Self-driving cars from Google and the Tesla Model S with autopilot vehicle have both been in the news a lot. Unfortunately the latest news was not good: an Ohio man was killed in May while in a Tesla Model S. It would be incorrect, strictly speaking, to say he was driving the vehicle, because the driver-assist technology was turned on at the time of the crash.
This was the first recorded death from a person being driven by their vehicle. But what cause for worry should the public have about these vehicles and their potential threat to safety? Let’s look at the facts:
- Joshua David Brown, age 40, was killed when his car struck the side of a tractor trailer that had turned in front of him.
- The car, operating under the Tesla autopilot, kept going the same speed until it passed under the tractor trailer
- Tesla Motors said the crash occurred because the Autopilot feature was not able to distinguish the “white side of the tractor trailer against a brightly lit sky.”
- Tesla further stated that it’s autopilot is intended to be “an assist feature,” only– drivers must keep their hands on the steering wheel and be prepared to take control “at any time.”
- The tractor trailer driver stated that the Tesla was playing a Harry Potter movie after the crash, which could implication that the driver had been distracted by the movie.
Can a Vehicle Really be Trusted to Drive Itself?
Tesla says drivers need to remain completely engaged with driving with the autopilot feature is being used. But will people really do this? Another video shows a man sleeping in his moving Tesla as it maneuvered through heavy traffic. So the question may be less about how much we can trust the vehicles themselves, but rather how much we can trust the person ostensibly operating the vehicle to remain engaged with the task at hand– driving.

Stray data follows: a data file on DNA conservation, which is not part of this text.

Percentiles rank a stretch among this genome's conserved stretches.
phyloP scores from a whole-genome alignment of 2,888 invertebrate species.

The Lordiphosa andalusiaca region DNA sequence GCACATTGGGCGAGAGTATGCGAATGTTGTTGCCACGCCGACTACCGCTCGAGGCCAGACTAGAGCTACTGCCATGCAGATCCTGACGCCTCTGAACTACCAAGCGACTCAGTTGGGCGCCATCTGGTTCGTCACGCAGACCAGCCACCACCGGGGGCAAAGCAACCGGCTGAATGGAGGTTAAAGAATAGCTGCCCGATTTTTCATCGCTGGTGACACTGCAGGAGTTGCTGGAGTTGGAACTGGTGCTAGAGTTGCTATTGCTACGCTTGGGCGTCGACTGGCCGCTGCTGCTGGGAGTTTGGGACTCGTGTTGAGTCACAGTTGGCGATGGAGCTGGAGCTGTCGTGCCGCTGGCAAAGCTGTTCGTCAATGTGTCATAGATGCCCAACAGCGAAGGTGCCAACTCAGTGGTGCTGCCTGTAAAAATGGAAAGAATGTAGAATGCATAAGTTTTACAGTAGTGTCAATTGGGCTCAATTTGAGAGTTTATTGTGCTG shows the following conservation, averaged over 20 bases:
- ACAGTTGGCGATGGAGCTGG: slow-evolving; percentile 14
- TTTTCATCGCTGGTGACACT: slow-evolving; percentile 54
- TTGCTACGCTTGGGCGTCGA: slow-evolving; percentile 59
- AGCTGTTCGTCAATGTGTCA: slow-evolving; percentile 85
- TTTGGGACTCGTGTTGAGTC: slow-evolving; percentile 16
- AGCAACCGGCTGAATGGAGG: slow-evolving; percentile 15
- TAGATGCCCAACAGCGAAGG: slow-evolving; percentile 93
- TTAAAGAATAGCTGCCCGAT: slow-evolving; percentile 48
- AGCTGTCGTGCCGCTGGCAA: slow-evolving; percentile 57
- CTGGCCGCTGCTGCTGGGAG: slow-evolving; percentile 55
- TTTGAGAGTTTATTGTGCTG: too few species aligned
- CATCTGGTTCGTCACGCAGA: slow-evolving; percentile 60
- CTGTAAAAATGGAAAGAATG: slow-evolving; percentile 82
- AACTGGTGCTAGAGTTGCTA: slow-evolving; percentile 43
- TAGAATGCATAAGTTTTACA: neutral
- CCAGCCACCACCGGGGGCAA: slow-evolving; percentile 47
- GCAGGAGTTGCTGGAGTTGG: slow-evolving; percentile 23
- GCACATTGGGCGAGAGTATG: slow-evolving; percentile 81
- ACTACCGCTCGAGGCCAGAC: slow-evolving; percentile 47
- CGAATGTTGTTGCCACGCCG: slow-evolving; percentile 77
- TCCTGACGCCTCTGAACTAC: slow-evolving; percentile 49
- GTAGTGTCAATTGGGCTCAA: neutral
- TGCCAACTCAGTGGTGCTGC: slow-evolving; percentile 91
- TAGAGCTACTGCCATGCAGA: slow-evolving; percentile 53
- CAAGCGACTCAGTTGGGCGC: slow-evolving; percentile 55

Google is developing a car that could completely eliminate the need to drive at all. Google says that they are dedicated to reducing the 1.2 million deaths worldwide from traffic accidents each year. And Google cites human error as responsible for 94% of all accidents in the U.S. But this vehicle is not out for consumers to purchase now– so time will tell about the safety record of self-driving vehicles.
Tesla says its current Model S with is built to keep improving as it is used, with a battery of cameras, radar, ultrasonic sensors and data input that is supposed to automatically steer, change lanes, adjust speed– and avoid obstacles. Tesla claims its autopilot is supposed to make driving easier, safer, and more pleasant– likening it to cruise control. Reading, watching movies, and napping are not part of the design– and definitely create risks.
And for most of us right now even the autopilot is not an option. Florida drivers must remain behind the wheel, fully engaged with everything going on around them. A moment’s lack of focus or distraction can lead to deadly results.
Latest news, July 2016: A driver was headed from Seattle to Yellowstone National Park in his Tesla Model X in autopilot mode when he crashed on a two-lane highway near Cardwell, Montana at 12:30 a.m. Saturday, July 9th. This is now the third serious crash seemingly tied to the autopilot feature, as the safety of such automatic driving features are being investigated by two federal safety agencies.
Interestingly enough, however: the driver of the Tesla in the crash said he would buy another Tesla.
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